Astronomy and Astrophysics, volume 468, 979-992 (2007/6-4)
Dust covering factor, silicate emission, and star formation in luminous QSOs.
MAIOLINO R., SHEMMER O., IMANISHI M., NETZER H., OLIVA E., LUTZ D. and STURM E.
Abstract (from CDS):
We present Spitzer IRS low resolution, mid-IR spectra of a sample of 25 high luminosity QSOs at 2<z<3.5. When combined with archival IRS observations of local, low luminosity type-I active galactic nuclei (AGNs), the sample spans five orders of magnitude in luminosity. We find that the continuum dust thermal emission at λrest=6.7µm is correlated with the optical luminosity, following the non-linear relation λLλ(6.7µm)∝λLλ(5100Å)0.82. We also find an anti correlation between λLλ(6.7µm)/λLλ(5100Å) and the [OIII]λ5007 line luminosity. These effects are interpreted as a decreasing covering factor of the circumnuclear dust as a function of luminosity. Such a result is in agreement with the decreasing fraction of absorbed AGNs as a function of luminosity recently found in various surveys. In particular, while X-ray surveys find a decreasing covering factor of the absorbing gas as a function of luminosity, our data provides an independent and complementary confirmation by finding a decreasing covering factor of dust. We clearly detect the silicate emission feature in the average spectrum, but also in four individual objects. These are the silicate emission in the most luminous objects obtained so far. When combined with the silicate emission observed in local, low luminosity type-I AGNs, we find that the silicate emission strength is correlated with luminosity. The silicate strength of all type-I AGNs also follows a positive correlation with the black hole mass and with the accretion rate. The Polycyclic Aromatic Hydrocarbon (PAH) emission features, expected from starburst activity, are not detected in the average spectrum of luminous, high-z QSOs. The upper limit inferred from the average spectrum points to a ratio between PAH luminosity and QSO optical luminosity significantly lower than observed in lower luminosity AGNs, implying that the correlation between star formation rate and AGN power saturates at high luminosities.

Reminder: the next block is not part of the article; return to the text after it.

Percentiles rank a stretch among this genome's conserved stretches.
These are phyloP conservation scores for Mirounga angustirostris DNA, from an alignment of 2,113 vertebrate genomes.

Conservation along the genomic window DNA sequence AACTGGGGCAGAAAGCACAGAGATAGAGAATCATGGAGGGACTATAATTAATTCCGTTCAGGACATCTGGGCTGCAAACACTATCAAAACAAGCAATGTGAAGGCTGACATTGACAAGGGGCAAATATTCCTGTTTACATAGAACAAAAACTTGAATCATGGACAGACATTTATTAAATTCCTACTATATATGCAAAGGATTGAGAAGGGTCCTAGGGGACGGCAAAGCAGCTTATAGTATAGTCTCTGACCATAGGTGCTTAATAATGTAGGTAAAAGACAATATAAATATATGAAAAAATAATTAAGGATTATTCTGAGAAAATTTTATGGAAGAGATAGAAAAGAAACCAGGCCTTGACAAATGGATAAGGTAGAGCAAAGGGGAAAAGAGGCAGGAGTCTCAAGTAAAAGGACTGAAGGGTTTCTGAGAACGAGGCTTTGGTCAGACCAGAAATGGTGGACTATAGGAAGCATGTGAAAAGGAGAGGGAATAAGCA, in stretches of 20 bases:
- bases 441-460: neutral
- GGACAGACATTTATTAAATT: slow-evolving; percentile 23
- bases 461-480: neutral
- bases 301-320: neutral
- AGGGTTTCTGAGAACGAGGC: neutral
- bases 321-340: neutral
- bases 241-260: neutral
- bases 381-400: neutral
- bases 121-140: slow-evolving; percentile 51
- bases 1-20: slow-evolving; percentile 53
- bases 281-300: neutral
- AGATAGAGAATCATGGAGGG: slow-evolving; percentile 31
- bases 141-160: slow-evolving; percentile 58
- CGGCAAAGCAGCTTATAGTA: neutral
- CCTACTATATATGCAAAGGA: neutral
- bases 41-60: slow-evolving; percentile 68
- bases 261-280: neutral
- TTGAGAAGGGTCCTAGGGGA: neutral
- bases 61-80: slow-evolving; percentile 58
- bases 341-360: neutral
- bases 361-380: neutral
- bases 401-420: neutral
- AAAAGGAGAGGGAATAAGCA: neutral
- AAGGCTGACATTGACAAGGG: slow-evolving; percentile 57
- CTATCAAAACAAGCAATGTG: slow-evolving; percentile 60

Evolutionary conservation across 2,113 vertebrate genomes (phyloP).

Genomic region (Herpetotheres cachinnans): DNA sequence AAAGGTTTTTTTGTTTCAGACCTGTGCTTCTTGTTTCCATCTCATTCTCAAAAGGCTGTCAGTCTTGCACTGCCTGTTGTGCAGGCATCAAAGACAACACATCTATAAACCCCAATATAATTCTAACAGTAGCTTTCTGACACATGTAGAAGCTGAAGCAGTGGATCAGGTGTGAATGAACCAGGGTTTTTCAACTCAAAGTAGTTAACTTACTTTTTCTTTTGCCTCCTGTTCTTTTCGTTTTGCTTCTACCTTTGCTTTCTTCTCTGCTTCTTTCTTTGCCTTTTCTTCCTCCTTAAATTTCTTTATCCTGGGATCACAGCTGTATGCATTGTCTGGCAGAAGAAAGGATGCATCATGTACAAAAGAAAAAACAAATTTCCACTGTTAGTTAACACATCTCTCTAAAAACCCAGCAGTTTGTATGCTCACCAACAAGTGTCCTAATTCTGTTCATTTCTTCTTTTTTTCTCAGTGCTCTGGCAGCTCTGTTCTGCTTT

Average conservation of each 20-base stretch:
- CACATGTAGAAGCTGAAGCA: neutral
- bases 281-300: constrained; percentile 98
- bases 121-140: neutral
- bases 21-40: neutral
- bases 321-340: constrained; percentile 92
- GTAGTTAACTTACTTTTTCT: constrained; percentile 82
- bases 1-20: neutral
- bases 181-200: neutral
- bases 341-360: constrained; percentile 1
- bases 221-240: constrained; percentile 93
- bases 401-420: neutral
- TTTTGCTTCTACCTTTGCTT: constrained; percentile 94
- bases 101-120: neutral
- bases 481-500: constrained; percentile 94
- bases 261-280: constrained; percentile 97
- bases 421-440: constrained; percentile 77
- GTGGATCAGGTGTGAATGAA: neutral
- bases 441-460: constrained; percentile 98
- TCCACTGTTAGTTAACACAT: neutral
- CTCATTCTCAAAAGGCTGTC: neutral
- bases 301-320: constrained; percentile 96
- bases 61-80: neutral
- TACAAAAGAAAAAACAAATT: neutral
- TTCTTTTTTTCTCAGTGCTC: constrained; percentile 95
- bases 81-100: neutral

infrared: galaxies - galaxies: nuclei - galaxies: active - galaxies: Seyfert - galaxies: starburst - quasars: general
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